Three decades have passed since Apollo allowed 12 astronauts to walk on the Moon. For some, the images of those moonwalks were unforgettable.
NASA has recovered a few grains of moon dust after learning that the lunar material was set to be auctioned off in St. Louis this month, federal prosecutors announced Thursday (June 23).
There's not much of the stuff — just some residue attached to a piece of transparent tape one-eighth of an inch (3 millimeters) wide. But its origin and history are what make the dust special: It came down to Earth in July 1969 with the Apollo 11 astronauts, who were the first humans to set foot on the lunar surface.
The United States Attorney's Office for Eastern Missouri learned in early June that the moon dust was going to be auctioned off in St. Louis. NASA investigators then contacted the auction house, Regency-Superior Auctions, which withdrew the material, prosecutors said.
Officials from the U.S. Attorney's Office took possession of the tape last Friday (June 17), then handed it over to NASA. The material was returned to the agency's Johnson Space Center in Houston on Monday (June 20). [Photos: Our Changing Moon]
The federal government regards the Apollo lunar samples as national treasures. It has never knowingly given moon rocks or loose moon dust to private individuals. But no arrests have been made in this case.
The woman who consigned the tape to Regency-Superior inherited it from her late husband, who apparently acquired it in good faith, officials said. The woman's name has not been released.
"In this particular situation, there was no wrong done," said space history expert Robert Pearlman, editor of the website collectSPACE.com, which is a SPACE.com partner. "Everyone cooperated."
Selling is not a crime
It's not illegal per se to sell lunar materials, Pearlman said. It all depends on how the seller came into possession of the samples. And people have gotten a hold of moon dust legally.
For example, NASA gave Apollo astronauts the patches from the outsides of their spacesuits, which had become impregnated with lunar dust. And the agency once released from its inventory a so-called "temporary stowage bag" used on one of the Apollo flights to hold small items during the mission.
In the course of the flight, the items placed in the bag stained the interior with moon dust. When the bag was later sold during an Oct. 2000 auction, its new owner found some smatterings of the remaining moon dust inside when he opened it up, Pearlman said.
A dusty film cartridge
The moon dust to be auctioned in St. Louis this month was originally lodged in the film cartridge of a camera used by Apollo 11 astronauts, who apparently dropped it on the surface of the moon.
Back then, a NASA employee named Terry Slezak was in charge of processing the film brought back from the Apollo missions. When he opened this particular cartridge, dust poured out, getting all over his hands. Slezak thus became the non-astronaut ever to touch lunar material with his bare hands.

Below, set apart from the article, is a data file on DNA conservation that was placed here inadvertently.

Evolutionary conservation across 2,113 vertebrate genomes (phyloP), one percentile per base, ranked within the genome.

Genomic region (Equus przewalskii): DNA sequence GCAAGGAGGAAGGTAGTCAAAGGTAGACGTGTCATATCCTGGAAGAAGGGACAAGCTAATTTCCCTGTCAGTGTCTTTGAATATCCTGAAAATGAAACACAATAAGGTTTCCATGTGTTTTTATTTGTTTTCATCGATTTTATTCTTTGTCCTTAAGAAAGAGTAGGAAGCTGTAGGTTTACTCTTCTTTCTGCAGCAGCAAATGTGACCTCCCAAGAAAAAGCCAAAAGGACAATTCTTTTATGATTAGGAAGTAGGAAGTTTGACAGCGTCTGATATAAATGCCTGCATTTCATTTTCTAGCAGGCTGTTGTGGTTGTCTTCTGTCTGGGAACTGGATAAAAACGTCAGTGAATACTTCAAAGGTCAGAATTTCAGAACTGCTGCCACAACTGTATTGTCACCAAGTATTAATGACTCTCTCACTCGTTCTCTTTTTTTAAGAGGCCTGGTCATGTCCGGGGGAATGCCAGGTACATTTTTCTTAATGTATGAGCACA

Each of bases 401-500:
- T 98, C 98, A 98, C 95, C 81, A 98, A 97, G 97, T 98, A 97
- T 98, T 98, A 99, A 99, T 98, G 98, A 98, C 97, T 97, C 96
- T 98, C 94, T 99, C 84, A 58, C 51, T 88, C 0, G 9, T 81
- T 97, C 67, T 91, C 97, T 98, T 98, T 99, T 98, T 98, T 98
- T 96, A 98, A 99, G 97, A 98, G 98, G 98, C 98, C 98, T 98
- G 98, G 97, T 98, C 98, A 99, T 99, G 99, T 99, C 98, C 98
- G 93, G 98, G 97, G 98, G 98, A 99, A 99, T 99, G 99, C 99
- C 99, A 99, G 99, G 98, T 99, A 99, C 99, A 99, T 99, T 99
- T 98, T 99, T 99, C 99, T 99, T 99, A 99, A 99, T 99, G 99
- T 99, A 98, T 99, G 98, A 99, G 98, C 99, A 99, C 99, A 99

According to Slezak, he used a towel and some transparent tape to clear the dust off the film, the New York Times reported.
The Apollo 11 astronauts later presented Slezak with a signed commemorative poster board, complete with pictures showing a smiling Slezak holding his dusty hand up for the camera. Slezak affixed the dusty piece of tape to the poster.
"I thought that would be kind of neat," Slezak told the Times.
Slezak sold the poster at auction in 2001 for just over $25,000, Pearlman said. While Slezak was never authorized to take the dust-flecked tape, he maintains that NASA has never questioned him about the matter.
Later, the dusty tape from the poster board was cut up into tiny pieces, some of which were also put up for sale. A piece three-eighths of an inch (9 mm) wide has sold for about $6,000, and slivers the size of the one Regency-Superior was going to auction off have been offered at nearly $1,000, Pearlman said.
Moon rocks for sale?
NASA astronauts brought 842 pounds (382 kilograms) of lunar material home to Earth between 1969 and 1972, souvenirs from their Apollo moonwalking jaunts. A court has valued this stuff at $1.44 million per ounce ($50,800 per gram), based on how much those NASA missions cost.
The space agency has given small amounts of moon material to national and state governments over the years. But NASA hangs on tightly to the rest of it.
"They track it very well," Pearlman said, adding that less than 1 ounce (28 g) of the lunar samples is thought to be unaccounted for.
But moon rocks, real or fake, are circulating on the market.
Just last month, NASA officials busted a woman who was trying to sell a purported moon rock for $1.7 million. The moon rock sting went down in a Denny's restaurant in Lake Elsinore, Calif.
While the auction of this tiny tape sliver seems to be small potatoes by comparison, Pearlman said he understands why NASA works so hard to recover lunar materials.
"You can't undo precedent," Pearlman said. "They want to be able to defend when there are large missing moon rocks, if that ever comes up. So they have to respond to every report that they receive."
Preliminary analysis of the dust on the tape indicates that it likely is of lunar origin, though it will take two to three weeks to confirm this definitively, prosecutors said.